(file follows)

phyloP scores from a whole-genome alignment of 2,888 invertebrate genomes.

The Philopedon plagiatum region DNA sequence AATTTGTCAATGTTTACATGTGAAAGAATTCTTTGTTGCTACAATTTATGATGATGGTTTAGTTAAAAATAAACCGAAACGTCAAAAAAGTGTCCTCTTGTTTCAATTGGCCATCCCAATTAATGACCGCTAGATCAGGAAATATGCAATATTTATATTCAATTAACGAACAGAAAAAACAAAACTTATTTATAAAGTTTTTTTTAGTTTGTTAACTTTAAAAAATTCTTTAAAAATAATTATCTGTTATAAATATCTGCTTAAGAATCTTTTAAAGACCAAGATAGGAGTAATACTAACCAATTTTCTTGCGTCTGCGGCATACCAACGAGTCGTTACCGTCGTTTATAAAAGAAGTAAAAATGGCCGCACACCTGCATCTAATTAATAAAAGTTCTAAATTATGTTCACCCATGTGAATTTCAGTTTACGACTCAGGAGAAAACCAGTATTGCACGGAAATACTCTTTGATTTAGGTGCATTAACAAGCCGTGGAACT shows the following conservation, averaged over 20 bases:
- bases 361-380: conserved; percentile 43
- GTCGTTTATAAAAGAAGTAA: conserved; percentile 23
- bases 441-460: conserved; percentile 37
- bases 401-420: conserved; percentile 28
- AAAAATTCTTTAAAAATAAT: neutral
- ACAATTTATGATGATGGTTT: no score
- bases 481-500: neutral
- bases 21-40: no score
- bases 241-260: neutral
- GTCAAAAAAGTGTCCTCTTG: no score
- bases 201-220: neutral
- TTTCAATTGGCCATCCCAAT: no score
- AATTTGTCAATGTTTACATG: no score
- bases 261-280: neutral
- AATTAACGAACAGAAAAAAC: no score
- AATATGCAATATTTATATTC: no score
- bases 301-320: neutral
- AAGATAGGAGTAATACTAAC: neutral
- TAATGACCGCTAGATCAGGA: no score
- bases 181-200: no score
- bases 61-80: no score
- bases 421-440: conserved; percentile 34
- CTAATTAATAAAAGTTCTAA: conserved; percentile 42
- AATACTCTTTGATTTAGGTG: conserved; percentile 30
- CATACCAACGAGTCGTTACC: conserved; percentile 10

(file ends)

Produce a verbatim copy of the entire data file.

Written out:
phyloP scores from a whole-genome alignment of 2,888 invertebrate genomes.

The Philopedon plagiatum region DNA sequence AATTTGTCAATGTTTACATGTGAAAGAATTCTTTGTTGCTACAATTTATGATGATGGTTTAGTTAAAAATAAACCGAAACGTCAAAAAAGTGTCCTCTTGTTTCAATTGGCCATCCCAATTAATGACCGCTAGATCAGGAAATATGCAATATTTATATTCAATTAACGAACAGAAAAAACAAAACTTATTTATAAAGTTTTTTTTAGTTTGTTAACTTTAAAAAATTCTTTAAAAATAATTATCTGTTATAAATATCTGCTTAAGAATCTTTTAAAGACCAAGATAGGAGTAATACTAACCAATTTTCTTGCGTCTGCGGCATACCAACGAGTCGTTACCGTCGTTTATAAAAGAAGTAAAAATGGCCGCACACCTGCATCTAATTAATAAAAGTTCTAAATTATGTTCACCCATGTGAATTTCAGTTTACGACTCAGGAGAAAACCAGTATTGCACGGAAATACTCTTTGATTTAGGTGCATTAACAAGCCGTGGAACT shows the following conservation, averaged over 20 bases:
- bases 361-380: conserved; percentile 43
- GTCGTTTATAAAAGAAGTAA: conserved; percentile 23
- bases 441-460: conserved; percentile 37
- bases 401-420: conserved; percentile 28
- AAAAATTCTTTAAAAATAAT: neutral
- ACAATTTATGATGATGGTTT: no score
- bases 481-500: neutral
- bases 21-40: no score
- bases 241-260: neutral
- GTCAAAAAAGTGTCCTCTTG: no score
- bases 201-220: neutral
- TTTCAATTGGCCATCCCAAT: no score
- AATTTGTCAATGTTTACATG: no score
- bases 261-280: neutral
- AATTAACGAACAGAAAAAAC: no score
- AATATGCAATATTTATATTC: no score
- bases 301-320: neutral
- AAGATAGGAGTAATACTAAC: neutral
- TAATGACCGCTAGATCAGGA: no score
- bases 181-200: no score
- bases 61-80: no score
- bases 421-440: conserved; percentile 34
- CTAATTAATAAAAGTTCTAA: conserved; percentile 42
- AATACTCTTTGATTTAGGTG: conserved; percentile 30
- CATACCAACGAGTCGTTACC: conserved; percentile 10